PD Dr. Judith Maria Burkart
University of Zurich, Switzerland
PD Dr. Judith Burkart studied psychology and neurobiology at the University of Fribourg, Switzerland, where she earned her licenciée degree with a thesis on mirror self-recognition and mirror-related cognitive abilities in marmosets. She obtained her PhD in psychology at the University of Zürich, Switzerland in April 2004. Currently, she is a senior lecturer and the head of Evolutionary Cognition Group at the University of Zurich, Switzerland. Her research interests include cognitive and psychological consequences of cooperative breeding, primate cognitive evolution, evolution of prosociality and cooperative breeding hypothesis.
PD Dr. Burkart’s group tries to contribute to a better understanding of the evolutionary origin of the human mind. To do so, they identify both similarities and differences in social, motivational and cognitive processes in human and nonhuman primates. One of unique human features, relative to the great apes, is cooperative breeding. A main focus therefore concerns the role of cooperative breeding, which human share with more distantly related primates. By studying the cooperatively breeding common marmosets and systematically comparing them with more independently breeding species, PD Dr. Burkart’s group aims at identifying processes that are systematically associated with shared infant care.
Raoul Schwing, PhD
University of Veterinary Medicine, Austria
Raoul Schwing completed his Bachelor of Science (cum laude) at the University of Utrecht’s University College Roosevelt in the Netherlands, with a honors thesis on the habitat distribution of the European lobster. He then came to the kea lab in Vienna (at the time still housed at the KLIVV) and did a pilot study the vocalizations of captive kea. Subsequently he joined a University of Vienna field study in the mountains of New Zealand on the cognitive abilities of wild kea. He continued his studies at the University of Auckland with a full scholarship, and from there researched the vocal communication system of the kea over the next 4 years. His work also included an examination of the syrinx (anatomy lab in Auckland) and the hearing range (Haidlhof research station) of kea. Shortly before handing in his thesis he stepped in as kea lab manager at the Messerli Research Institute, to replace Dr. Gajdon during his parental leave. After Dr. Gajdon left the Messerli Research Institute in 2016 he continues his work as head of the kea lab to date, and oversees the care of the kea group and the scientific projects on site at the Haidlhof Research Station.
Main fields of research
- Play behavior
Schwing, R./Parsons, S./Nelson, X. J. (2012): Vocal repertoire of the New Zealand kea parrot Nestor notabilis. In: Current Zoology, 58(5), 727-740.
Schwing, R. (2010): Scavenging behaviour of kea (Nestor notabilis). In: Notornis, 57(2), 98-99.
Dr. Angela Stöger
University of Vienna, Austria
Dr. Angela Stöger received her master in Zoology in 2002, and her PhD (honored with the Doc.Award) in 2006 at the Department of Evolutionary Biology, University of Vienna. Since 2009 she is a postdoctoral researcher at the Department of Cognitive Biology. Her broad scientific focus is vocal communication in mammals, particularly the versatility of acoustic signals, evolved perceptual mechanisms and underlying cognitive abilities. Dr. Stöger’s main model species are African and Asian elephants, highly social mammals that combine a capacity for vocal learning with complex cognitive skills; in particular sound production and perception mechanisms, vocal imitation, and the kinds of information vocal signals can provide listeners with (e.g., physical and motivational attributes of the caller).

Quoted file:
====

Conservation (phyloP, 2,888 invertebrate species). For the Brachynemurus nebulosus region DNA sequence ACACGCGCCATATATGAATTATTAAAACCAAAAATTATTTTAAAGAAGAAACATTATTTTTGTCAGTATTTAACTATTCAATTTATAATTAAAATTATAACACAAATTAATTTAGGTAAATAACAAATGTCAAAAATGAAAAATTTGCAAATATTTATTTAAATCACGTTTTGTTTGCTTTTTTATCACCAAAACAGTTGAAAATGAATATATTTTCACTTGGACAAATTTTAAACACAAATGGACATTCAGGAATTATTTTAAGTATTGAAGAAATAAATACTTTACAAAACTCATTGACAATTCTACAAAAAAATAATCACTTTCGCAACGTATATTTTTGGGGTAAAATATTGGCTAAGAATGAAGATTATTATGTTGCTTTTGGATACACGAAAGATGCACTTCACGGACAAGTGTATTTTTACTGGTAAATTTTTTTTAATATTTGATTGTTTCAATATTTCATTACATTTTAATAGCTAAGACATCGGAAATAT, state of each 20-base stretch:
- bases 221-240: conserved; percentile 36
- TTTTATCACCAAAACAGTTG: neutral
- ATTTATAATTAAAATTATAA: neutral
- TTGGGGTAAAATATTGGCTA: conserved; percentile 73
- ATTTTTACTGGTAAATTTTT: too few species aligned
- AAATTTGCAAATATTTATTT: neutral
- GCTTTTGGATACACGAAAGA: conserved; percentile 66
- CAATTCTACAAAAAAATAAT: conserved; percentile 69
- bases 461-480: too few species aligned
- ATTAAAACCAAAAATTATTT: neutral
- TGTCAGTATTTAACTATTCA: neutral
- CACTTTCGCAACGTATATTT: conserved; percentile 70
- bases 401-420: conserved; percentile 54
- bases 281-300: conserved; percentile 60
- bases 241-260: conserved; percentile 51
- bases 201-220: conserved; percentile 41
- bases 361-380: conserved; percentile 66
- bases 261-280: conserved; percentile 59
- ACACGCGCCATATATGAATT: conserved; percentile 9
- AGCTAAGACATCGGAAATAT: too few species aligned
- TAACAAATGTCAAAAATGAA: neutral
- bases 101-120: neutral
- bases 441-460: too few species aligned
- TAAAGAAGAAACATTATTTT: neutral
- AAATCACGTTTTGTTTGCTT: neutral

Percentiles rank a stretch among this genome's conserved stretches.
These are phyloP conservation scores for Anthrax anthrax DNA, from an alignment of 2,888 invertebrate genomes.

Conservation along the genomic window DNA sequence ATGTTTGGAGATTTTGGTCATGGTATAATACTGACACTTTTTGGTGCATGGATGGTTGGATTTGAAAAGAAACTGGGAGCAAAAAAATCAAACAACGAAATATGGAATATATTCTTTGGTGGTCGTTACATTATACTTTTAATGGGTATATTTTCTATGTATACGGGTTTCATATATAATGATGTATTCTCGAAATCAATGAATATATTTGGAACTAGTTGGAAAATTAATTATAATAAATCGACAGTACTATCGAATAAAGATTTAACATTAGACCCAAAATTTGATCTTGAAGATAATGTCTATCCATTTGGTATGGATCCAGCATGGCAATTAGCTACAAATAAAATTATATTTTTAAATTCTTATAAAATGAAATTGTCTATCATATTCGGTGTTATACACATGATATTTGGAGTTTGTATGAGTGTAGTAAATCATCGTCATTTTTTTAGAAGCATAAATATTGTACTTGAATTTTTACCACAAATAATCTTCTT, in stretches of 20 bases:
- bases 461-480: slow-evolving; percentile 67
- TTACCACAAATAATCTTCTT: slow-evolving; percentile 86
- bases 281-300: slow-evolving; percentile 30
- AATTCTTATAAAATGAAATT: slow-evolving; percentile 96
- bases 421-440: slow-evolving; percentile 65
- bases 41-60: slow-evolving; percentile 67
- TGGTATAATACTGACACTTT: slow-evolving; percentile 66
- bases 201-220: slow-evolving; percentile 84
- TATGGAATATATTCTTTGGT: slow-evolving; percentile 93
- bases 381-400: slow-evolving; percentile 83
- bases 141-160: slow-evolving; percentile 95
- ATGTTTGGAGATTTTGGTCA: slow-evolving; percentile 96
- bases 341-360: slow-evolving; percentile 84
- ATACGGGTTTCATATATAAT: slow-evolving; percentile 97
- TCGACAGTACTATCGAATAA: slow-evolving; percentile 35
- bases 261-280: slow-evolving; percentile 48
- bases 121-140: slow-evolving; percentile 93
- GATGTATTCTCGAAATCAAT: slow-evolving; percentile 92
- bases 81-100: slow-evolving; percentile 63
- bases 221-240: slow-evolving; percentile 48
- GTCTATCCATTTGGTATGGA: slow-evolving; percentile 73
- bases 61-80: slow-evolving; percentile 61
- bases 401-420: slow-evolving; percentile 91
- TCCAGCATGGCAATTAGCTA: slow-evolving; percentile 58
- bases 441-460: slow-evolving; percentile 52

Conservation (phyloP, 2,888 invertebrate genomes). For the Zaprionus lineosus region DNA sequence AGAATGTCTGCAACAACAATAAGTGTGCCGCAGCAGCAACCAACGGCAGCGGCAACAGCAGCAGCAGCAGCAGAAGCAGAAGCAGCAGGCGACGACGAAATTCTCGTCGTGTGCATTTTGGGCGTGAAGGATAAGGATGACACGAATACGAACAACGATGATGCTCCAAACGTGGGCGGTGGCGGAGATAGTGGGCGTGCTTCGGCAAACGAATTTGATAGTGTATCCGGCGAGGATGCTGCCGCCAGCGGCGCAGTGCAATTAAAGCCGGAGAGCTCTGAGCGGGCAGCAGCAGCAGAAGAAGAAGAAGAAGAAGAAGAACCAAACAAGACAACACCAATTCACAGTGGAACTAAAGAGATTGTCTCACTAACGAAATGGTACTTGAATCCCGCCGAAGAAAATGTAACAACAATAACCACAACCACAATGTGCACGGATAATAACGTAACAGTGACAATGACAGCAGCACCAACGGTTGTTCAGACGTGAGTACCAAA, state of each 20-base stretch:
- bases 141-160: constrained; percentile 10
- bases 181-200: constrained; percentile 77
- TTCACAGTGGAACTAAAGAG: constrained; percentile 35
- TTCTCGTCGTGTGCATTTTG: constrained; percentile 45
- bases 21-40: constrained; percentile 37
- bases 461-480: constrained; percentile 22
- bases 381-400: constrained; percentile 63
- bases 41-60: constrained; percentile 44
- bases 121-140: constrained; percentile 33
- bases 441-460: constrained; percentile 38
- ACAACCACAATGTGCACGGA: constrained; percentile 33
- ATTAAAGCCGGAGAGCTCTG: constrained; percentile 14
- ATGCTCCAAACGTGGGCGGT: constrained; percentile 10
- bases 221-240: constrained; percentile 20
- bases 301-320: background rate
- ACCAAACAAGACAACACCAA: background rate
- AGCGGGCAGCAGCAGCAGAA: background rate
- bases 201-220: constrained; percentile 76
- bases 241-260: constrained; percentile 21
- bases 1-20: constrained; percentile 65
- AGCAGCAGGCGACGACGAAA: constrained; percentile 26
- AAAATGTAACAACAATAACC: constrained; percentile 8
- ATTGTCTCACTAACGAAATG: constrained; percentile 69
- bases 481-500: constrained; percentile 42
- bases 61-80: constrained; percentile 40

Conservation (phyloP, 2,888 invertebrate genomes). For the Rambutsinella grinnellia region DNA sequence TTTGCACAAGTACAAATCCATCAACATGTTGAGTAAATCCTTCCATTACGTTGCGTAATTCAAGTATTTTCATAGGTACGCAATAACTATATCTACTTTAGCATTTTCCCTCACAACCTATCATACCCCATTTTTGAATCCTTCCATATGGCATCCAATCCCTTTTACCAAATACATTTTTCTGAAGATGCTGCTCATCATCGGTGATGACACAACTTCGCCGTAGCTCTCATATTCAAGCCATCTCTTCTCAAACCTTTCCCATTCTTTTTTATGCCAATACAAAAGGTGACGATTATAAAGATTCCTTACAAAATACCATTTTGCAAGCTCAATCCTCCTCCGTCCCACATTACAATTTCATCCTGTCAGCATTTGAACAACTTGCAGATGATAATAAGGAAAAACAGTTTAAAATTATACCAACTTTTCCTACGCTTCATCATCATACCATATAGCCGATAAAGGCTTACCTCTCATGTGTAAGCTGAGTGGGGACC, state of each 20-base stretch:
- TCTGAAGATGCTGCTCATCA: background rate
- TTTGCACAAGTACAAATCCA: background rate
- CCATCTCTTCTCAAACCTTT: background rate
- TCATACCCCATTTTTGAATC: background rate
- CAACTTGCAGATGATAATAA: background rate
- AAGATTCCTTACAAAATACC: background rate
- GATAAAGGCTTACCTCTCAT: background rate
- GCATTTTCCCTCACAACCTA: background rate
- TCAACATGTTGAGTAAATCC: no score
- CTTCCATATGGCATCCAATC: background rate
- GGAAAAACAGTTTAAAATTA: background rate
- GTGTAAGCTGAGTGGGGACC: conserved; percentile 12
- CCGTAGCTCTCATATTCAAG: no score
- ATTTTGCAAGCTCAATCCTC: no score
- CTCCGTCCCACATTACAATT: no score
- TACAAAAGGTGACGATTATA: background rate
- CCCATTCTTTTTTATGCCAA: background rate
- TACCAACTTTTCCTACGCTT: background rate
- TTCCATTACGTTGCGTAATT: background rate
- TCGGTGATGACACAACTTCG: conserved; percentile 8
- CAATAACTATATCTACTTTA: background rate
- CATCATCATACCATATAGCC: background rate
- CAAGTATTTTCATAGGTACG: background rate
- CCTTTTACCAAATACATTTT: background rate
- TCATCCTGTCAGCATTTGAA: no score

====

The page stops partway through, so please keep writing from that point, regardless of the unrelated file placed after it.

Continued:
For her research, Dr. Stöger was awarded with the Bank Austria Award for Innovative Research, the Elisabeth-Lutz Award from the Austrian Academy of Sciences, the Focus of Excellence from the University of Vienna, and with the Research Award from the City of Vienna in 2015. She further received the L’Oreal Scholarship (ÖAW) in 2013, and is currently the PI of the FWF grant P 31034-B29 focussing on vocal leanring in elephants. She is supervising students conducting observational and experimental research on captive and free ranging animals such as giant pandas, giraffes and felids.
Dr. Anna Kis
Hungarian Academy of Sciences
Dr. Anna Kis received her bachelor’s degree in Biology from the Eötvös Loránd University in Budapest in 2010, her master’s degree in Cognitive Sciences from Budapest University of Technology and Economics in 2012, and her PhD in 2014 from the Eötvös Loránd University, Budapest, supervised by Márta Gácsi. Since 2014 she has been a research fellow at Psychobiological Research Group, Institute of Cognitive Neuroscience and Psychology at Hungarian Academy of Sciences, in Budapest, Hungary. Dr. Kis has authored 22 research articles (14 of which first-authored) and 3 book chapters. She is a recent winner of the Nestlé-Purina sponsorship for studies in cat and dog emotional well-being, as well as recipient of several other research grants.
Her broad scientific focus lies in behavioural, genetic and neurohormonal components of comparative social cognition, and her main model systems have been companionship animals (cats, dogs) and humans. As the results of several comparative studies indicate that the dogs have similar socio-cognitive skills as 1-2 years old children, Dr. Kis studies behavioural manifestations of these skills and tests dogs and humans in a number of tests. The key question of her research is to develop new methodological approaches to the topic, including effect of candidate genes (OXTR, WFS1, OPRM), measuring neurohormones (oxytocin) and non-invasive brain imaging procedures (EEG, fMRI).